In 2006, the NWSRS added a new grade code (“N”) to allow for adults. A number of adults were added to the database as a result of playing in some of the events last year where there were parents and kids together, or an adult section in a scholastic event. This caused no problems with the NWSRS and with our expanded capacity, we can now easily handle the additional numbers.
Here are some advantages to this system:
- Now when an adult does play in a NWSRS event, we have their actual USCF rating, without having to look it up, or letting them play as an unrated.
- It allows the registration program to be used by a TD who is using SwissSys, but running an adult event. The NWSRS will always have the USCF IDs and current supplement ratings. It’s true that the registration program will enter the NWSRS ID as the primary and the USCF ID as the secondary, but SwissSys now allows you to flip those. Obviously, this is of no use for large national events where there are people from out of the area, since it only has the four state/province listings, but for local events, it might save the TD some look-up time if they are using SwissSys.
- Now when a player who has a USCF rating and history, but has not previously played in an NWSRS event, shows up at one of our events, he will not have to play as an unrated, nor will his opponents have to sit down against an experienced player, thinking he is an unrated.
- It enhances the community feeling of the chess people in the northwest by including all the northwest players together in one place.
There are a few disadvantages:
- Some kids who have not previously played in a NWSRS-rated event, but have a USCF rating, will be mistakenly listed as adults. I suspect this issue will be greatest in places like Idaho, where few of the kids have played in NWSRS events. I think this can be corrected on a case-by-case basis, if and when one of these kids has the opportunity and/or desire to play in an NWSRS event. TDs should always be on the lookout for kids with incorrect school codes or grade codes anyway.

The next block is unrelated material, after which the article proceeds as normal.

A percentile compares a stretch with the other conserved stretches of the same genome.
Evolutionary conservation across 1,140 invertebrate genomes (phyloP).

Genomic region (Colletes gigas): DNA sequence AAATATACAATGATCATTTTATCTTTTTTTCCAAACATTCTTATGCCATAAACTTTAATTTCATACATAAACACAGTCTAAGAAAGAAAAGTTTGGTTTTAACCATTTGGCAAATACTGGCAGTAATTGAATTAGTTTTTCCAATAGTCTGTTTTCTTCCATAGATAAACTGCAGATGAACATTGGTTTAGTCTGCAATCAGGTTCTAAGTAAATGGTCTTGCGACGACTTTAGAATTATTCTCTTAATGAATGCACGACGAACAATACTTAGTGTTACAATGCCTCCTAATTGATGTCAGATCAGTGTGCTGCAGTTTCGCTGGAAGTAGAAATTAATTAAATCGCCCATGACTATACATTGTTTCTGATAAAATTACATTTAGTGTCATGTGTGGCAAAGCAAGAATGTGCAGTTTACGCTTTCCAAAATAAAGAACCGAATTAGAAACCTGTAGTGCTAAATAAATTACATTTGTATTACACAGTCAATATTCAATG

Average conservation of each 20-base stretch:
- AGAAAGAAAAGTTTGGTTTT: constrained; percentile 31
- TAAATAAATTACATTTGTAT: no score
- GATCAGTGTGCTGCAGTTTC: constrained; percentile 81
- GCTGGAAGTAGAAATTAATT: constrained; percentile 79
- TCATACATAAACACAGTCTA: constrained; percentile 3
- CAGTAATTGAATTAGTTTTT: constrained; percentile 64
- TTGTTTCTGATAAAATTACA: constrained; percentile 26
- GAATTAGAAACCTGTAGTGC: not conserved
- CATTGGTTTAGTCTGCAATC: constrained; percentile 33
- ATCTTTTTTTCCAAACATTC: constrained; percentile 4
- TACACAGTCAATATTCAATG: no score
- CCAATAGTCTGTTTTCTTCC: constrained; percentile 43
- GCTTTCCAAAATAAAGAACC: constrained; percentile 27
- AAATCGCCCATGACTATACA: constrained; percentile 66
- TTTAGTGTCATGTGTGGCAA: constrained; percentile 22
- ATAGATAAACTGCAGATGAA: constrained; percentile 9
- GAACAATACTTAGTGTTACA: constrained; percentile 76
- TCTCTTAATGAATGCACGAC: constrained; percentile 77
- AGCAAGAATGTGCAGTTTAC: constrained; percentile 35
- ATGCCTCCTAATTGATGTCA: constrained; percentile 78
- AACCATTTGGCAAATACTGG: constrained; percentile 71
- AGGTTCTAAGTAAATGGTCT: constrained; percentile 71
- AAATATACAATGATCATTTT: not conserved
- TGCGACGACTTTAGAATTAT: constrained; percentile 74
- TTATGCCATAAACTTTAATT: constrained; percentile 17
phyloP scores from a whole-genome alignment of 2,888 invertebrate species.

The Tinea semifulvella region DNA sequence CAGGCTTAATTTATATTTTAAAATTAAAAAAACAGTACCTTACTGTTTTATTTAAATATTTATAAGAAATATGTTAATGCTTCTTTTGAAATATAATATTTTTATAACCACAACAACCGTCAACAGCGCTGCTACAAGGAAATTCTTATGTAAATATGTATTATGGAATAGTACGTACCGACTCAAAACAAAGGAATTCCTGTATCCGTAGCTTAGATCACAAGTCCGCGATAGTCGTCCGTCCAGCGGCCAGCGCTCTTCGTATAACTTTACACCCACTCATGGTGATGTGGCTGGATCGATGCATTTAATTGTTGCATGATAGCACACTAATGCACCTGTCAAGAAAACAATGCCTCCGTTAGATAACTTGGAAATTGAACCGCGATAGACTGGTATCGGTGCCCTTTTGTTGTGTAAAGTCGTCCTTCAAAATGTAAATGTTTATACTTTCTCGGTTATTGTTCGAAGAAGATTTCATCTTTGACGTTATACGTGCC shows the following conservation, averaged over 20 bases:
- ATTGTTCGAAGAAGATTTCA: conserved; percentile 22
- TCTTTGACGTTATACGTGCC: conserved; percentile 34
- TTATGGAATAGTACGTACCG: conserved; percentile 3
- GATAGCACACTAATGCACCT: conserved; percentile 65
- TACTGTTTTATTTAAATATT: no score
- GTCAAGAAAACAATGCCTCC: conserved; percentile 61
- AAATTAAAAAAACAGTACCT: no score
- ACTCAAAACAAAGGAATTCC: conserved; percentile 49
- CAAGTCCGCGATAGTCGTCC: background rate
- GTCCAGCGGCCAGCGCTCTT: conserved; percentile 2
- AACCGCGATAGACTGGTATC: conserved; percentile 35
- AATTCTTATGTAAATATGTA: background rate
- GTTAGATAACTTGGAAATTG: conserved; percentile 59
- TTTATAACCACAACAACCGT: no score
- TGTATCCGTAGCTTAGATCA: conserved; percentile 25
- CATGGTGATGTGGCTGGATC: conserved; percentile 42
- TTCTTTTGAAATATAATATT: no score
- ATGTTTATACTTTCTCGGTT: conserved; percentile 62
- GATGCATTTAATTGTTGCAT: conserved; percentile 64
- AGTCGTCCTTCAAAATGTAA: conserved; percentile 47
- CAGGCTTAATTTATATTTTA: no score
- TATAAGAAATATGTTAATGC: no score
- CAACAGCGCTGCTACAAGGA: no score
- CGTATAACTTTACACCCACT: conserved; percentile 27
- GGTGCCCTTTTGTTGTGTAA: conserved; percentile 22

- There may be the occasional duplicate that gets entered this way. This could happen because a kid’s name in the USCF system is sufficiently different from the name in the NWSRS system, that we have previously been unable to identify the USCF ID for this player. This problem can be handled on a case by case basis, and I expect the numbers to be pretty small.
- We do have a few noteworthy chess players, like Yasser Seirawan, who are unlikely to show up at your local quad (although he could and has an NWSRS ID of ADUNF632). But the important thing is that all those people’s USCF IDs and current ratings are in the database so you can access that information quickly and efficiently.
On the whole, we think the advantages outweigh the disadvantages, so we have gone forward with it. Here are the rules used in adding the adult players:
- In selecting which USCF names to add, they had to meet the following criteria:
- They had to have a state of residence as either WA, OR, ID or BC in the USCF September 2007 Golden Rating list.
- They had to have first name and last name in the USCF September 2007 Golden Ratings list
- They had to have a rating, either established or provisional, in the USCF September 2007 Golden Rating list.
- They had to have a USCF membership expiration date in the September 2007 Golden Rating list of 2006 or later.
- For the selected additions, the first and last names in the NWSRS database were set to match the USCF names
- For the selected additions, the school code was assigned as follows:
- ADU for Washington
- ADO for Oregon
- ADB for British Columbia
- ADI for Idaho
- The grade code was set to “N” for all additions.
- The NWSRS rating was set to match the USCF rating, regardless of whether USCF had it listed as provisional or not and the code identifying the source of the rating was set to “U” in all cases. However, since the NWSRS does not have ratings less than 400, while the USCF goes down to 100, if a rating was less than 400, the NWSRS rating was set to 400.
- The ID code was assigned randomly, using the system where the first of the four characters defines the state/province of the player. Numbers and letters from A-K are Washington players. Letters from L-W (except no “Os” to avoid confusion) are Oregon players. The letter X is used for BC players. The letter Y is used for Idaho players and the letter Z is used for players in other states/provinces/countries.
- The total number of games and games year-to-date were set to zero.
- The highest achieved rating was set to zero in all cases ( Oregon uses this field for state qualification, Washington does not use this field).
- The lowest rating and start rating were set equal to the USCF rating.
- The last active date was set to Jan. 1, 2007.
- USCF information was entered exactly as it is in the September 2007 Golden Rating list.
That’s it. We hope this enhancement of the rating system helps a few of you and it should not make matters more difficult for those of you who don’t need this capability.